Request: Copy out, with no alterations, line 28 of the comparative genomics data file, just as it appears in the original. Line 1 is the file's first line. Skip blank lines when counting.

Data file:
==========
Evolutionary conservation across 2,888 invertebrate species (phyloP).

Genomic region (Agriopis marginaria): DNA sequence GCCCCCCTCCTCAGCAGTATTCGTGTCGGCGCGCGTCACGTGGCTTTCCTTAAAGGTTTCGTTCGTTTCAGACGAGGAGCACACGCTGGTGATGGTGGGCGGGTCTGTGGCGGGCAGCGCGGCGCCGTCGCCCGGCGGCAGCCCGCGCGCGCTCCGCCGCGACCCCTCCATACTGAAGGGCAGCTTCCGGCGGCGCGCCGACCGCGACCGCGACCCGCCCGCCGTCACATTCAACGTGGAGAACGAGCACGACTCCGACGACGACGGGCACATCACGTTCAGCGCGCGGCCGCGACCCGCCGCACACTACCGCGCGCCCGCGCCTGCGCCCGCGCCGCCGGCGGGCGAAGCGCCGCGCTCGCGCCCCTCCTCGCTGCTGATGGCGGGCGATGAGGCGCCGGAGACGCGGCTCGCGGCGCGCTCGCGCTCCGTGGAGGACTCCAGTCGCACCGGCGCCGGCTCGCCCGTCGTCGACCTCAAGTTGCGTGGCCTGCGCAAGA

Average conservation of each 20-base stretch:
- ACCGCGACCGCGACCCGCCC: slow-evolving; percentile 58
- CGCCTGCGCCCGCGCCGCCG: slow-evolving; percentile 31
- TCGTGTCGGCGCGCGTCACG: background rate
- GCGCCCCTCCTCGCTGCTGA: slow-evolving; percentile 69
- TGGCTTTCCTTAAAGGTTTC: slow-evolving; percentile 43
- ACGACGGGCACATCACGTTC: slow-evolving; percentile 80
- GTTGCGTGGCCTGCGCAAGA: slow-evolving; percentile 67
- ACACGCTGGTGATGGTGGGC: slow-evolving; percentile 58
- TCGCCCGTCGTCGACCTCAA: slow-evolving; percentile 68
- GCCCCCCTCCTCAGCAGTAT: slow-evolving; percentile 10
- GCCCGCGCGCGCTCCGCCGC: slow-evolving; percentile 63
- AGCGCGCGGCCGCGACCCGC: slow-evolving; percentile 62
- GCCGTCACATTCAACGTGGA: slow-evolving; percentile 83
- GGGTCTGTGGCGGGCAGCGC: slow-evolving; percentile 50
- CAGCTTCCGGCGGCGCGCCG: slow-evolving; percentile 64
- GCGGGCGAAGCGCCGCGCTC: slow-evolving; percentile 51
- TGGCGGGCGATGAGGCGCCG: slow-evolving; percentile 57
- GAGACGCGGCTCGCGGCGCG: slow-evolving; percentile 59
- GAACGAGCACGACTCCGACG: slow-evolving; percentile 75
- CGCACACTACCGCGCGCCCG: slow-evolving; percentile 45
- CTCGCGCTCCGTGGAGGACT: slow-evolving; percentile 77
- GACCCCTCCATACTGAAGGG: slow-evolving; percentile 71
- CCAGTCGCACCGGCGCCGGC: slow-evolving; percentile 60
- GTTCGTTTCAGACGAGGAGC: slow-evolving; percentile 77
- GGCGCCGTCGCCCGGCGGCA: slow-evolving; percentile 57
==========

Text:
- GGCGCCGTCGCCCGGCGGCA: slow-evolving; percentile 57